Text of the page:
AMD drew the parallel to the 287/387 floating point coprocessor socket that was present on 286/386 motherboards. Only around 2 - 3% of 286 owners bought a 287 FPU, while around 10 - 20% of 386 owners bought a 387 FPU; when the 486 was designed it simply made sense to integrate the functionality of the FPU into all models because the demand from users and developers was there. Torrenza would allow the same sort of migration to occur from external socket to eventual die integration if it makes sense, for any sort of processor.


    This is exactly what I was thinking while reading, then I ran into the above paragraph, and my suspicions were 'reinforced'. However, if this is the case, I can not help but wonder what will happen to nVidia. Will nVidia end up like 3dfx ? I guess only time will tell. There is a potential problem I am seeing here however, if we do finally get integrated graphics on the CPU die, what next ? Audio ? After a while this could be a problem for the consumer base, and may ressemble something along the lines of how a lot of Linux users view Microsoft, wit htheir 'Monopoly'. In the end, 'we' lose flexability, and possibly the freedom to choose what software that will actually run on our hardware. This is not to say, I buy into this beleif 100%, but it is a distinct possibility.

    quote:

    For a while we had lost confidence in AMD, like many of you had as well, and although AMD's position in the market hasn't changed we are more confident now that it can actually bounce back from this. Intel seemed to have the perfect roadmap with Conroe, Penryn and Nehalem all lined up back to back, and we saw little room for AMD to compete. Now, coming away from these meetings, we do believe that AMD may have a fighting chance. Over the coming months you'll begin to see why; it won't be an easy battle, but it will be one that will be fought with more than just price.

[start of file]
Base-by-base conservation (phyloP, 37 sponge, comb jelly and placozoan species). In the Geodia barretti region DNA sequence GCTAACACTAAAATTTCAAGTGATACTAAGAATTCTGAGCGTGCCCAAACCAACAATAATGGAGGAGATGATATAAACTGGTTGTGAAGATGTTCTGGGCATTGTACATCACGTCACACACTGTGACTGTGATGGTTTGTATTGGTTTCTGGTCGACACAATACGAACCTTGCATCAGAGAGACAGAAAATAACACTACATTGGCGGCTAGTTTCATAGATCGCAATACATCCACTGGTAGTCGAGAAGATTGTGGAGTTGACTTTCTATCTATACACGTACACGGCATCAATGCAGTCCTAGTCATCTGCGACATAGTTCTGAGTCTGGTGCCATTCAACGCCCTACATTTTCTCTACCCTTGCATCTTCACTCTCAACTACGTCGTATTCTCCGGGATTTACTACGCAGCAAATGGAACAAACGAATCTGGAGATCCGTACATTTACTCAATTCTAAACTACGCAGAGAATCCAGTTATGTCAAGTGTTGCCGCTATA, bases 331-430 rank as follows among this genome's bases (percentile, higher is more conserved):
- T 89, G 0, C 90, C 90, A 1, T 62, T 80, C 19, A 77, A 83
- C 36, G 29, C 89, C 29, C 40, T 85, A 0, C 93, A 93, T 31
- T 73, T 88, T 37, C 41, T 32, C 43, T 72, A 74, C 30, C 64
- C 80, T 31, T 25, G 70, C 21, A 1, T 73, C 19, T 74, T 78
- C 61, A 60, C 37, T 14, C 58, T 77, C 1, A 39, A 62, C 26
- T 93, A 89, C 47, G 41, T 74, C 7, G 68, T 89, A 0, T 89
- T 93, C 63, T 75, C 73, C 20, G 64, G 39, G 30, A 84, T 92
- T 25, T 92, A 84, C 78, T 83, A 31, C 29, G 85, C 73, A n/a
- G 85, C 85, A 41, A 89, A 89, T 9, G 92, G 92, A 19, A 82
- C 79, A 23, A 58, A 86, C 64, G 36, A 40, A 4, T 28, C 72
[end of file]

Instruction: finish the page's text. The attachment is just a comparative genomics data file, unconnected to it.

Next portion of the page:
Apparently Intel suspects something is going on as well. One look at the current prices of the E6600 C2D should confirm this, as its currently half the price of what it was a month ago. Unless, there is something else I am missing, but the Extreme CPUs still seem to be hovering around ~$1000 usd.

    I am very pleased to hear that AMD is continuing support for Socket AM2. It was my previous belief, that they were going to phase this socket out, for a newer socket, and if this was the case a few months ago, I am glad that they listen, and learn. Releasing products that underperform the competition is one thing, but alienating your user base is another . . . That being said, I really do hope that Barcelona/K10/whatever the hell the official name is, will give Intel some very tight competition (at least).

    I can completely understand why AMD is being tight lipped, I have suspected the reasons why for some time now, and personally, I believe it to be in their best interrest to remain doing so. And yes, it may reflect badly on AMD at this point in time, but what would you preffer ? Intel learning your secretes, and thus rendering them moot, or a few 'whinners', such as ourselves, not knowing what is going on ? They are doing the right thing by them, and that is all that matters. No one, including Intel 'fanboys' want AMD to go under, they may think so, until it really does happen, then they are locked into whatever Intel deems nessisary, which is bad for everyone.

    Now, if AMD could come up with something similar to vPro/AMT, or perhaps AMD/Intel could make a remote administration (BIOS, or similr level) 'Standard', I think I would be happy, for at least a little while . . .
    Reply